A group of refugees who started their own cleaning company in Canberra after being ripped off by their previous employers have signed a deal with Airbnb.
A Canberra cleaning company started by Karen refugees who were ripped off by their previous employer is set to expand after signing a deal with accommodation giant Airbnb.
Under the partnership, Airbnb will fund a business development manager for Harmony Community Cleaning and recommend hosts use the ethical enterprise.
It's a big boost for the cooperative enterprise comprised of about 40 Karen refugees who fled Myanmar and Thailand before settling in Canberra.
About half of its members were previously employed by a company that was found guilty of underpayment and ordered to pay more than $230,000 in compensation in 2015.
United Voice ACT secretary Lyndal Ryan said the language barrier and the lack of a manufacturing industry in the nation's capital, means many refugees' first job in Australia is with cleaning companies.
"They were badly mistreated by their employers which is also a very very common story in the cleaning industry, workers are regularly exploited," she said.
"In fact it is more common to find someone whose been badly treated or underpaid than it is to find the lucky ones who happen to be getting their entitlements."
United Voice, which represents cleaners, helped set up the company, with union members volunteering.
Ms Ryan said a retired cleaner who was a refugee from Chile donated his equipment.
"He continues to support them because he knows how difficult it is to come to a country and start from scratch."
She urged Airbnb hosts and other companies to consider more than the price when hiring cleaners and investigate the treatment of workers.
"We see people paying in excess of market rates, paying quite well, but not being able to guarantee that the treatment of the cleaner is any better."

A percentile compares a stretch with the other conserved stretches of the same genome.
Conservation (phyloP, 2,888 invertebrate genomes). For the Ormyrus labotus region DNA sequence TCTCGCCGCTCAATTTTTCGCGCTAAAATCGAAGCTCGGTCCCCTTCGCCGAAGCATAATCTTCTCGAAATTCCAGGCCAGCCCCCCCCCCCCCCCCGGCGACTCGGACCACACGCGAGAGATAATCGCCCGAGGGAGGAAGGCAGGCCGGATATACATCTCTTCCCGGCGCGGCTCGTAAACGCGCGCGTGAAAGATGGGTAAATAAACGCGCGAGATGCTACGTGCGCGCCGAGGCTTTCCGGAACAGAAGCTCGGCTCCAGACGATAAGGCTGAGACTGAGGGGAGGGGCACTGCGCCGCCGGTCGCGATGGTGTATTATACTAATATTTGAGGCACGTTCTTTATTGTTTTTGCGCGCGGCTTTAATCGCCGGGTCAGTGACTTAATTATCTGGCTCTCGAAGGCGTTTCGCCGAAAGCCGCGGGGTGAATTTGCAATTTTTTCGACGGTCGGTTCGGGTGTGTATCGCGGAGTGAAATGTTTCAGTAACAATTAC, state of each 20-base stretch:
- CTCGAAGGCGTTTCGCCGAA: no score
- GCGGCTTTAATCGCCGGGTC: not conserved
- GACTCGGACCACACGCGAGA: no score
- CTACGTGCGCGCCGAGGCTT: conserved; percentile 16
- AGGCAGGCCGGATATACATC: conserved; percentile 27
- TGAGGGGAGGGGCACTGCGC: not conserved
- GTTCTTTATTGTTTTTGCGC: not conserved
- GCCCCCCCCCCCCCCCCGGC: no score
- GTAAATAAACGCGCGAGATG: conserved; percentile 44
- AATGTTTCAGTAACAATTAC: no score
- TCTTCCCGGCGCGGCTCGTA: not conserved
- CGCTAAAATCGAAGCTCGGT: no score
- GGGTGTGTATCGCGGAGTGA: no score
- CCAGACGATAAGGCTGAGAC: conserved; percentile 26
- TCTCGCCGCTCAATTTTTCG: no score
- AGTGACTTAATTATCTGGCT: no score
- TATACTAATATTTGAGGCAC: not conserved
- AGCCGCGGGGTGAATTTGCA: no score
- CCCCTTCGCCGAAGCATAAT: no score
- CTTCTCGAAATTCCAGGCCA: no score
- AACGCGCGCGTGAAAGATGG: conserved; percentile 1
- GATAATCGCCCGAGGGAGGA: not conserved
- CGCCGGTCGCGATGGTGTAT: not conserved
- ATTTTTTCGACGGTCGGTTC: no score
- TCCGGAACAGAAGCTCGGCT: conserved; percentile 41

'Best cleaning experience'
Karen refugee, Eh Ker Leh, known as Jack, is owed thousands of dollars from his previous employer, but he's determined to focus on the future, rather than look back.
"Money's not the problem," Jack told SBS News. "Even though we didn't get anything we won, we stood up for our community so that later all the people who work in the community for the cleaning industry, don't be treated the same way we were treated."
He said working for Harmony is a totally different experience from his first job.
"Mostly the Harmony company are Karen people so if they don't understand something they can go and ask for help and the managers can explain to them. If they need something their needs will be met."
Jack now has a job as a disability carer, but he hopes the company will continue to expand to a point where it can provide all Canberra refugees with their first job in their new home.
Another Harmony member Jirayu ‘Jimmy’ Maneesirawong, said cleaning jobs were crucial for refugees.
"It is the main source of income that supports our day to day family needs and we love our cleaning role," he said.
"We have the aim to create a company that will treat all their workers fairly and can deliver the best cleaning experience to their customers.”